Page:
After removing herself from the women's team finals and the individual all-around competition, Simone Biles — America's most accomplished gymnast — announced late Friday she would not compete in the uneven bars or vault at the Tokyo games. In her stead stands 24-year-old MyKayla Skinner, who will compete in the vault finals so her friend can focus on her mental health.
Skinner had all but packed her bags before Biles decided to step back from another portion of the Olympics. But on Friday, USA Gymnastics announced that Skinner, who ranked fourth for the vault during qualifications, would compete alongside Jade Carey in the event Sunday.
"Looks like I get to put a competition Leo on just one more time. Can't wait to compete in vault finals," Skinner announced on social media. "Doing this for us @Simone_Biles. ... It's go time baby!"
Looks like I get to put a competition Leo on just one more time. Can’t wait to compete in vault finals. Doing this for us @Simone_Biles ❤️ It’s go time baby!— MyKayla Skinner (Harmer) (@mykaylaskinner) July 31, 2021
Five days earlier, Skinner lamented in an Instagram post that her time as an elite-level gymnast was coming to a close. She has been competing for over a decade and began doing gymnastics around age 3.
"The sport of gymnastics hasn't been kind to me over the years," she wrote. Nevertheless, Skinner said she's proud to have been an icon for others.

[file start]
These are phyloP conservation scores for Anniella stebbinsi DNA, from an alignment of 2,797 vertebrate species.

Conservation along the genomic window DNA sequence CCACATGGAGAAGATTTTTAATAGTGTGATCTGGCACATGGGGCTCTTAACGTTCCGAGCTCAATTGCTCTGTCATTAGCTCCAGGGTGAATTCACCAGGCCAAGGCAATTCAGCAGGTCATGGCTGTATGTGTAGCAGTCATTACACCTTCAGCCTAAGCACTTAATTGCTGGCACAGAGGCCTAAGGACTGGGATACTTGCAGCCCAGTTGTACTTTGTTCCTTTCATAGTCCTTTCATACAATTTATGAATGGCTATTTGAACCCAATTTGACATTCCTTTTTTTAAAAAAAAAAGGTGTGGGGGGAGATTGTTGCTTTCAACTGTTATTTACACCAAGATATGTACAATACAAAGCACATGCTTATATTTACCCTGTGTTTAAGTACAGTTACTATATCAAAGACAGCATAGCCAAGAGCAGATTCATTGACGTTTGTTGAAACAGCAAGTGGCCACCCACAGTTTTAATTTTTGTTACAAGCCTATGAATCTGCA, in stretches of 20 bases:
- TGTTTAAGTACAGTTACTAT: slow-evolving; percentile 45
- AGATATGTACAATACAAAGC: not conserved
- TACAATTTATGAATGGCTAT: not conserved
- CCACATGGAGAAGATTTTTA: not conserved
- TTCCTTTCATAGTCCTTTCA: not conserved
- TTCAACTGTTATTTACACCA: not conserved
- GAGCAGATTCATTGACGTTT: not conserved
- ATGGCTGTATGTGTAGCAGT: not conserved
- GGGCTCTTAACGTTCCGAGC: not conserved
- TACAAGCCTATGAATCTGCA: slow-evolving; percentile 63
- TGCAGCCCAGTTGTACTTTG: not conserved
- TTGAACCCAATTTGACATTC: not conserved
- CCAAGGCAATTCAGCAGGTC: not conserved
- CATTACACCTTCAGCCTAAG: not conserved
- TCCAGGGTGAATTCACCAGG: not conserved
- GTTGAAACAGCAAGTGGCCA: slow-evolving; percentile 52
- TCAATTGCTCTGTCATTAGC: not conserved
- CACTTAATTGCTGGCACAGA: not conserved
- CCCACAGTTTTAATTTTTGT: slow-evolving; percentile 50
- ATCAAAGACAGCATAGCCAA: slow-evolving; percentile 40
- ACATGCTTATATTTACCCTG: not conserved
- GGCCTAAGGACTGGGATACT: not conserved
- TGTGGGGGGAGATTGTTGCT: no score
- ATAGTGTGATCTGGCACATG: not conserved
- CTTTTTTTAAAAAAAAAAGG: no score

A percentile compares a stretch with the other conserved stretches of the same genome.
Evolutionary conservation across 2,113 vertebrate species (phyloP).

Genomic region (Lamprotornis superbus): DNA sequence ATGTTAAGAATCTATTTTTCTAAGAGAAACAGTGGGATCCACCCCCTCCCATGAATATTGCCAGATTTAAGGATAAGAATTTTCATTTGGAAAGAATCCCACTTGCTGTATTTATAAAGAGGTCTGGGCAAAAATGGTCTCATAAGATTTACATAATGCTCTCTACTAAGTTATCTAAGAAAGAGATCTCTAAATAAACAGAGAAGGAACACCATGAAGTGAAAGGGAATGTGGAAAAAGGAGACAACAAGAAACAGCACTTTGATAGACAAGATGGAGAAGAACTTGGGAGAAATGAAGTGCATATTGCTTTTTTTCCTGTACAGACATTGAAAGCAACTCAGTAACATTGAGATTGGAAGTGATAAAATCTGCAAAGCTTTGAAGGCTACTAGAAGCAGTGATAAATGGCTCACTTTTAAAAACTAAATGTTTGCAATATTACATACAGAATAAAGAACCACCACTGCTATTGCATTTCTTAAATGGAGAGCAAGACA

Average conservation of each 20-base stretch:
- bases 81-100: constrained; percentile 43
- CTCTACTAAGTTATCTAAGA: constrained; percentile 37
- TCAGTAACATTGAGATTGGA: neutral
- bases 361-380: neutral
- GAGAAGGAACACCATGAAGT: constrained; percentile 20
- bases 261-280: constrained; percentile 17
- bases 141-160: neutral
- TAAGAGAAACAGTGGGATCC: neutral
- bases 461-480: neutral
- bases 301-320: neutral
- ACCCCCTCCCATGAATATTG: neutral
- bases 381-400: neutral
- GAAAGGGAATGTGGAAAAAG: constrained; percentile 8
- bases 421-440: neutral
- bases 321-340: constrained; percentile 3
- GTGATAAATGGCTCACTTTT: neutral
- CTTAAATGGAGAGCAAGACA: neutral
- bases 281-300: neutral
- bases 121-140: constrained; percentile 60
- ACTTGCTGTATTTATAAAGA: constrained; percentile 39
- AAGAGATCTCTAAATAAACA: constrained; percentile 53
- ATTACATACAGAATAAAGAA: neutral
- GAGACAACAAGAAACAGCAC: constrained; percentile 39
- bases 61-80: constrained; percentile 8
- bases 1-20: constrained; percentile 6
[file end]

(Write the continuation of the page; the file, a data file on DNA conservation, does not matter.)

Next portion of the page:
Despite being a world-class competitor — including a first-place finish for the all-around at the 2016 Glasgow World Cup — she was selected as an alternate for the 2016 Olympic Games in Rio de Janeiro, Brazil. The elite-level of competition gradually drove her to resent the sport, her Olympic bio said.
After the 2016 games, Skinner could have ridden the coattails of the gold-medal team, despite her position as an alternate, by accepting a paid position as a professional. But doing so would have left her unable to compete at the college level, the Salt Lake Tribune reported in 2017. She said the money she would have made paled in comparison to a college degree.
She began her freshman year at the University of Utah in 2017, where she rediscovered her love for gymnastics. She went on to become NCAA gold medalist on the vault and floor and brought home the silver for the all-around. Skinner also made the dean's list and the athletic director's honor roll her junior year.
In 2019, Skinner decided to defer her senior year so she could prepare for the 2020 summer games. She left Utah for her home state of Arizona to train, but vowed to return to finish her degree in communications after the Olympics, the Salt Lake Tribune reported in 2019.
But the COVID-19 pandemic put the 2020 Olympics on hold, forcing athletes to train for an additional year before the games ultimately began in late July. In December, Skinner injured her Achilles, the Salt Lake Tribune reported. One month later, she was hospitalized for a week after catching the coronavirus and pneumonia, which cost her more than a month of training leading up to the Olympic trials.
As of Saturday, the United States is tied with Japan for second place in women's gymnastics, having secured one gold and one silver medal. The women trail behind the Russian Olympic Committee, which has won two gold and two bronze medals thus far. Competition resumes Sunday with the uneven bars and vault finals, where Skinner will have her last chance to take home Olympic gold before hanging up her leotard for good.